The connecting port of Istanbul with other districts, Eminönü's most famous attraction is the two Mosques gazing down on the city. Hagia Sophia was first built to be the central cathedral of the Byzantine Empire. Its beauty and design were unmatched in the world until the Ottoman Empire's capture of Istanbul from the Byzantines. By the orders of Sultan Ahmed the First, a mosque was to be designed on a hill overlooking the Hagia Sophia. This new mosque was to be more glamorous than even Hagia Sophia. Once it was completed, the building took over the fame of the city in its mantle. Hagia Sophia was closed for a long time to the public until recently reopened as a mosque. The two architectural beauties still stand on two hills overlooking one another and welcome any visitor to Istanbul.
The local economy has developed around these two buildings. There is a Spice Bazaar that has been operating since the Ancient Silk Road, now offering the spices of the Turkish kitchen with the world. The Grand Bazaar is also located in Eminönü, where you can find household items, as well as fashion styles left from the Ottoman Era.
Ports and one station of the Marmaray is available for easy access to anywhere in the city. You can arrive at the district from Kadıköy, the Prince Islands, or Üsküdar districts on the Anatolian side with a single boat trip.
New Eminönü Mosque
While this historical neighbourhood of the Fatih district is famous for its two massive mosques, it is also home to 14 more equally historical mosques. One of them is the New Eminönü Mosques, located on the shores of the Golden Horn. It has been overlooking the Haliç since the 17th century under the name of the Valide Sultan Mosque.
The New Eminönü Mosque surely is one of the most famous mosques found in Istanbul that is worth visiting. Not only its long history but also its eye-catching architecture is what attracts the locals and tourists alike for years.
Its location and monetary implications created disagreement in the court. The Eminönü neighbourhood was the city's foremost commercial center and home to a predominantly Jewish population. In situating the mosque there, Safiye Sultan hoped to extend the sphere of Islamic influence within the city, capitalizing on the growing discontent of local and foreign merchants. This gave the Sultan an easy justification for confiscating their property. However, the vast monetary outlay drew sharp criticism. In particular, the Janissaries resented the growing political power of the Valide Sultan and believed the mosque to be an unnecessary expenditure.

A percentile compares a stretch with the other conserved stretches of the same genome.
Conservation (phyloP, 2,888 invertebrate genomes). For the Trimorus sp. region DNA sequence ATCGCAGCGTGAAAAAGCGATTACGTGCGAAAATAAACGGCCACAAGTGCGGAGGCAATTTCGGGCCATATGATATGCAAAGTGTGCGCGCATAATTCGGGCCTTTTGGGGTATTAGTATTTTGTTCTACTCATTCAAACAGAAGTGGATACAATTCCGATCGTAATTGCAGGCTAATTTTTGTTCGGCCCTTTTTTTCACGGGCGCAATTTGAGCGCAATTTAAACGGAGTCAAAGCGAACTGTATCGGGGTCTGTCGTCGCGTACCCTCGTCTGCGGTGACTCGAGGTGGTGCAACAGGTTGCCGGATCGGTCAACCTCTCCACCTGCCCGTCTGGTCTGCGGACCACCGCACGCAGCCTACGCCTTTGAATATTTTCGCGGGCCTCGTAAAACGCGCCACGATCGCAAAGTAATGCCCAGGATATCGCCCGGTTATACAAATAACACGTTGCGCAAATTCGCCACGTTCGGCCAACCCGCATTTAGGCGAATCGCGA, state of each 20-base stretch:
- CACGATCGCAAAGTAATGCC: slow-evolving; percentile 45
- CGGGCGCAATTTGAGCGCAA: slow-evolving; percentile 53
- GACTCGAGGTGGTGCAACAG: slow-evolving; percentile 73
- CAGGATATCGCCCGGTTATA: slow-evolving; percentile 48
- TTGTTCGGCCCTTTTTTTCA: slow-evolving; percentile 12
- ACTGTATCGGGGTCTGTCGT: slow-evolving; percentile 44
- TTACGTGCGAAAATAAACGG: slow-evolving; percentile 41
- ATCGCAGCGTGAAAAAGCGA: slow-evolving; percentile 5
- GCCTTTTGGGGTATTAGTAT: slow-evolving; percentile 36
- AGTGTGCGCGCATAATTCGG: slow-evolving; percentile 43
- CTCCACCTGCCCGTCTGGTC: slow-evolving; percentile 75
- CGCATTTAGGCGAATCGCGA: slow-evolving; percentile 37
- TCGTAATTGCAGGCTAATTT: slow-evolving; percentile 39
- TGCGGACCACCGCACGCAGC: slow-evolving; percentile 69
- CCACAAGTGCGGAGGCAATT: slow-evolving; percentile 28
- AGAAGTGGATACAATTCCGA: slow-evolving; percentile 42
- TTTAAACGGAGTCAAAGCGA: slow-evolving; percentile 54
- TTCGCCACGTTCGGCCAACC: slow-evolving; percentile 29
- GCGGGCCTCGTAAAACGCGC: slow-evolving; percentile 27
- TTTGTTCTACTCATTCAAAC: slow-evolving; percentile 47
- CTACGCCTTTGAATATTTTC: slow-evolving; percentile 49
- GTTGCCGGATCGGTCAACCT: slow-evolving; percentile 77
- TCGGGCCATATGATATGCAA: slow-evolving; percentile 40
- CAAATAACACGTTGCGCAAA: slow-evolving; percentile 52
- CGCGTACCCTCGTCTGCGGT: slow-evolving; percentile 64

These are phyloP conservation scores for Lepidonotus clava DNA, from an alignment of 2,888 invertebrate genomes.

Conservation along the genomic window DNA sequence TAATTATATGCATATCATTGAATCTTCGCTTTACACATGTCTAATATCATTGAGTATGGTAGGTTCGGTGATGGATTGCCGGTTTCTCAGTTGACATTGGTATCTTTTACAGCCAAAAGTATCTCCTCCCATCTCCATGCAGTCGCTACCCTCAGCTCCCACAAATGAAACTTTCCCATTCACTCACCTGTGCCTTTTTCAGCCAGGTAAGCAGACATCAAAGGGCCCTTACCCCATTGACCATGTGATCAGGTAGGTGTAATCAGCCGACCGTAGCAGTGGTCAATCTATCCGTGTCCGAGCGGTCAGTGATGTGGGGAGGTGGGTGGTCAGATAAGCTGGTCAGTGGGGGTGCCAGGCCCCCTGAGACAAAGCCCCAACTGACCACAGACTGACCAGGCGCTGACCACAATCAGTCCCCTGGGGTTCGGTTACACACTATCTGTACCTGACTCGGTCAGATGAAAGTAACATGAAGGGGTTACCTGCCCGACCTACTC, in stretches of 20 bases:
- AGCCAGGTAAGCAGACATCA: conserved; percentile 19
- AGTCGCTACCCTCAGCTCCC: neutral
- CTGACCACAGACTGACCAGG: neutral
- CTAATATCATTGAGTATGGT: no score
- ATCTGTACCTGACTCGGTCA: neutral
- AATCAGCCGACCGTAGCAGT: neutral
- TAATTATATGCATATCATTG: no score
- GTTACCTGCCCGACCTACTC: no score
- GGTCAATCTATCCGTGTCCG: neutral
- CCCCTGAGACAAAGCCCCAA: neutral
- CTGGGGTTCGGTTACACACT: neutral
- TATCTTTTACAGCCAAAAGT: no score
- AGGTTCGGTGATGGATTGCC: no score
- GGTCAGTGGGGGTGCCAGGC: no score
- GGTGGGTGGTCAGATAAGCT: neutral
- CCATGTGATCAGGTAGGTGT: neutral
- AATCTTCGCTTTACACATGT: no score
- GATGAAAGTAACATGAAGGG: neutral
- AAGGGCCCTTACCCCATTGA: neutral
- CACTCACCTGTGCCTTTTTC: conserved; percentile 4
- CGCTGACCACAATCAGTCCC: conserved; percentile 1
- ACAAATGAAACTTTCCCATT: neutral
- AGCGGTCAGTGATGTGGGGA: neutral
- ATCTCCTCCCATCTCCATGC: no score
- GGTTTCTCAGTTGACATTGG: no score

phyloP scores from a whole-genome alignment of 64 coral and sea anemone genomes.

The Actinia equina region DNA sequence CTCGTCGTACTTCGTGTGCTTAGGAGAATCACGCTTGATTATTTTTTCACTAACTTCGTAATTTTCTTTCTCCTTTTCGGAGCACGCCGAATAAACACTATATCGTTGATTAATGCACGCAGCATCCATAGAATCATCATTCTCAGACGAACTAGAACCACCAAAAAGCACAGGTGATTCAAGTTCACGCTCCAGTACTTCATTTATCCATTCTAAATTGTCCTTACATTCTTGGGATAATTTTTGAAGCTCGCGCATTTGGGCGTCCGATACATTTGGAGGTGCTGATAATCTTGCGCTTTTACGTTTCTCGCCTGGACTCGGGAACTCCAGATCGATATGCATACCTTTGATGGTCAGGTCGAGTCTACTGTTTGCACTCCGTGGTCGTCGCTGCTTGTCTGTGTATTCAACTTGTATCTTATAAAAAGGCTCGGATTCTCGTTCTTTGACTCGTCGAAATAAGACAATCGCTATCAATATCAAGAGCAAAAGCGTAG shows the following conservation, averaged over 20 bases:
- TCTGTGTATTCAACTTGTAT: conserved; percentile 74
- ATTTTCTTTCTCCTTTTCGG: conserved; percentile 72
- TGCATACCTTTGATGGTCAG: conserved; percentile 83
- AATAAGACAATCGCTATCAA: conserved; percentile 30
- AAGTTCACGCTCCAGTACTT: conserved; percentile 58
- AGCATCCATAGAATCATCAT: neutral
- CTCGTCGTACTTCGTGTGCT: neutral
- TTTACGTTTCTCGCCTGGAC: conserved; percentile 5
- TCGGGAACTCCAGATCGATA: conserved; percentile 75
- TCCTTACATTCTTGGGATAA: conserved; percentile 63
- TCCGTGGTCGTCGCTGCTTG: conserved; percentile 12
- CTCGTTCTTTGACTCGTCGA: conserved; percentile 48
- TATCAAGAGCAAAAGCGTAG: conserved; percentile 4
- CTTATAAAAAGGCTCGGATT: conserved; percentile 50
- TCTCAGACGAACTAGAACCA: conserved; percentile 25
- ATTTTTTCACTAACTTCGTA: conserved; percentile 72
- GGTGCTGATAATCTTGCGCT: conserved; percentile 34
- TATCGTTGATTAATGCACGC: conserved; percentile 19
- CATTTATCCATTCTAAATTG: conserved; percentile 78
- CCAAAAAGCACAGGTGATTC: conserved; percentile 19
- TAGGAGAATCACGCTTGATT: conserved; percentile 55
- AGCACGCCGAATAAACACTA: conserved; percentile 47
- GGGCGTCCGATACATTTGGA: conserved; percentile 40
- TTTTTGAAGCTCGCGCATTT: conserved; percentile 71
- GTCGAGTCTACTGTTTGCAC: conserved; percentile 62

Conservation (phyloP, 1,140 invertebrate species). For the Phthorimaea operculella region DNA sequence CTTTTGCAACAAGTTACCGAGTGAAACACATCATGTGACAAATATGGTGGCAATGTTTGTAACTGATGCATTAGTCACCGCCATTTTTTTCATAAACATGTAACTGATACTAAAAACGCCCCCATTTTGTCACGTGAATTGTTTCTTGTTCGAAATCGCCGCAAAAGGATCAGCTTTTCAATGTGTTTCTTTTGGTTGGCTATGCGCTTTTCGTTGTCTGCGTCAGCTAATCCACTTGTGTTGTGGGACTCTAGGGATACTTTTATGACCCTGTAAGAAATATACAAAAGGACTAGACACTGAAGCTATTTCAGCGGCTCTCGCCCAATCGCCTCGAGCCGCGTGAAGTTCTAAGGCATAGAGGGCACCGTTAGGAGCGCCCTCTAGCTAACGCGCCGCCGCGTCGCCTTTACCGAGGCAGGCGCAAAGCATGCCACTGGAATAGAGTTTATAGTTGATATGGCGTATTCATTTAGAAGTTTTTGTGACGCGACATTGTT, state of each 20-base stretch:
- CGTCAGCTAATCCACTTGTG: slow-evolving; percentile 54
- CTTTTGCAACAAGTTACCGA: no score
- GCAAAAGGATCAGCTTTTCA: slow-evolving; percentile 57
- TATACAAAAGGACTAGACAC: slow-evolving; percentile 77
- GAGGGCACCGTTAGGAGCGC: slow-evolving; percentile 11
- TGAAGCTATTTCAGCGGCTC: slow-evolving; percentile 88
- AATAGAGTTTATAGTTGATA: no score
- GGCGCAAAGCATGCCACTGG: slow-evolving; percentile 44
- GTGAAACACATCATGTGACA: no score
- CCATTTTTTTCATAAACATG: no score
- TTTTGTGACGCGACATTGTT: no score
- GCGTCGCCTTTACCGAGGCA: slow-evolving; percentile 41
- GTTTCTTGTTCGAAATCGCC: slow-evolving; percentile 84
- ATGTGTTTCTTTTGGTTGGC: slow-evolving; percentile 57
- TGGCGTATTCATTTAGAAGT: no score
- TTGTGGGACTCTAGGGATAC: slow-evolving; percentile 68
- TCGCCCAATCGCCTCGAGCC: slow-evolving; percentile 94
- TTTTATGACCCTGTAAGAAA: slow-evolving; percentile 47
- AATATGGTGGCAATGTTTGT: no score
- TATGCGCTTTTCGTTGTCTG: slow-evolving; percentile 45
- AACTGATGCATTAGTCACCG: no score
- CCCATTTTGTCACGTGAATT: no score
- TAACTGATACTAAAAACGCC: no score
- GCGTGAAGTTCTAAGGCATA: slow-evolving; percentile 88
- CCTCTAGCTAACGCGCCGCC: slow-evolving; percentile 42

Originally constructed in 1597, it was ordered by Safiye Sultan, who was the wife of Sultan Murad III and later Valide Sultan (Queen Mother) of Sultan Mehmed III. She ordered the mosque in her capacity as Valide Sultan, two years after Mehmed III's ascension to the Ottoman throne in 1595, hence the original formal name "Valide Sultan Mosque". The project took more than half a century to complete.
The mosque opened to the public in 1665. Then renamed the "New Valide Sultan Mosque" (Yeni Valide Sultan Camii). In time, it was shortened as the "New Mosque" (Yeni Cami) among the public.
The exterior of the mosque itself boasts 66 domes and half-domes in a pyramidal arrangement, as well as two minarets. The main dome is 36 metres tall while supported by four half-domes. Similar to many Ottoman-era mosques, the New Mosque also has a courtyard before you reach the entrance.
Inside, there is a square-shaped prayer room that is 41 meters tall. The inner design is decorated with blue, green and white Iznik tiles, which are considered somewhat inferior in quality to tiles in earlier Ottoman mosques.
While the mosque is home to the final resting place for 17 royalty of the Ottoman Empire, it has various other museums that were turned into from different usages. An ottoman-style school type called "Külliye" that catered to the royalty children, a library built by one of the Sultans for its tomb, and a separate mausoleum to hold Sultans and their family.
The New Mosque is located in a place that has historical importance. So, there are many other landmarks in the surrounding area that you can check out such as Fethiye Museum where you can see the mosaics of Jesus Christ and the twelve prophets along with the baptism of Jesus Christ, Chora Museum where you can find images portraying the life of the Virgin Mary and Jesus Christ, Valens Aqueduct which was a structure that supplied the city’s water with many tunnels as well as another beautiful structure, the Yavuz Sultan Selim Mosque. However keep in mind that the Fethiye Museum and the Chora Museum are closed on Wednesdays, and they are open from 9:00 am until 5:00 pm.